In addition to the claim set up by Virginia, as patentee of the immense region bounded by the Ohio and Mississippi rivers, and by Canada, known and distinguished for many years as the Northwestern Territory—which claim she successfully asserted by force of arms, and held afterward by right of conquest-Massachusetts, Connecticut, and New York, respectively advanced similar ones each to a portion. Vague, however, as they were—too much so to deserve serious consideration—they embarrassed, for some time, the councils of the nation, not on account of their merits, but the pertinacity with which they were urged.

It was by many contended that a vacant territory, wrested from the common enemy by the united arms and common treasure of all the States, belonged of right to the Union. However plausible the argument and just the conclusion, with some it was anything else than satisfactory. In the first place it was not, said the Virginians, a vacant territory, being a part of the old original patent of Virginia; in the second place, it was conquered, not by the arms of the whole, but by the arms of Virginia only; and in the third place, it was, for many years, held and occupied exclusively by Virginia ; her jurisdiction having been, during that time, extended over it, and justice having been administered in her name. Hence the difficulty, serious we admit; and hence, too, the necessity of cession by a part, for the joint benefit of the whole.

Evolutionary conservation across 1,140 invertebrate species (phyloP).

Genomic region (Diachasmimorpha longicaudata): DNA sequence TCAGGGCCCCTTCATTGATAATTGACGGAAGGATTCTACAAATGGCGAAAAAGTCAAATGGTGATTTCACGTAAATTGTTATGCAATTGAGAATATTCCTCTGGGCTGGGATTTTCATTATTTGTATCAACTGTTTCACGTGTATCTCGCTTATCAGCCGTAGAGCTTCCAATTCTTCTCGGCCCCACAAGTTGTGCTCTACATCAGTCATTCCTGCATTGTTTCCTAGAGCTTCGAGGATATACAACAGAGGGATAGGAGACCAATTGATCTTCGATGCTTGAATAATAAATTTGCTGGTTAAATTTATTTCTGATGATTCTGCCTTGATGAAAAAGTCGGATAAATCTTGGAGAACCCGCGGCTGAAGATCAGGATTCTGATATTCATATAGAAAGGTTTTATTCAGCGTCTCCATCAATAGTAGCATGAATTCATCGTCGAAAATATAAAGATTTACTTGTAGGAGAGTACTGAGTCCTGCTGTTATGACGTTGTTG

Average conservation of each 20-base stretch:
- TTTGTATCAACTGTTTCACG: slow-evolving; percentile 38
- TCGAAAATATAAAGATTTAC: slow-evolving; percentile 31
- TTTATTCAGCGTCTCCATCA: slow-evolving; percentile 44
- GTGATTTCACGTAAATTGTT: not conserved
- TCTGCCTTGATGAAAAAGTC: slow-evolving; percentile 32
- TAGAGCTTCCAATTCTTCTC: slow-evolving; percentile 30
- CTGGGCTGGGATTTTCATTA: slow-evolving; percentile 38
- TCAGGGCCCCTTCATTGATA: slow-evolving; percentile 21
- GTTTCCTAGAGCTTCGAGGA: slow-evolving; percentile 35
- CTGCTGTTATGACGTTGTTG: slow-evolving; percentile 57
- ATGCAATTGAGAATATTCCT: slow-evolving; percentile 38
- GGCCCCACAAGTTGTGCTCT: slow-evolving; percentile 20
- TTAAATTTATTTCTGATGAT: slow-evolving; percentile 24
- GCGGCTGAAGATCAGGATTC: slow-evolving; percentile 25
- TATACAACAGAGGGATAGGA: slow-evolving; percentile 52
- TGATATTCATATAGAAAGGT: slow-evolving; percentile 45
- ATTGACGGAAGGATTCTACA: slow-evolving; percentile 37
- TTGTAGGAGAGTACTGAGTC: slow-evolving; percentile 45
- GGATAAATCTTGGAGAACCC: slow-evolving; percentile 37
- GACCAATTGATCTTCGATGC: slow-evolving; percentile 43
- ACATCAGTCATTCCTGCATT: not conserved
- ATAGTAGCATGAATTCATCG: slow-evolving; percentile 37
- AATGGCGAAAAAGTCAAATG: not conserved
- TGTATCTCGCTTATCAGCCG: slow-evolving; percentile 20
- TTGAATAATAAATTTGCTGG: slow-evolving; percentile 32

New York first released her interest therein to the confederated States, for a certain purpose specified in the deed of cession, as we have already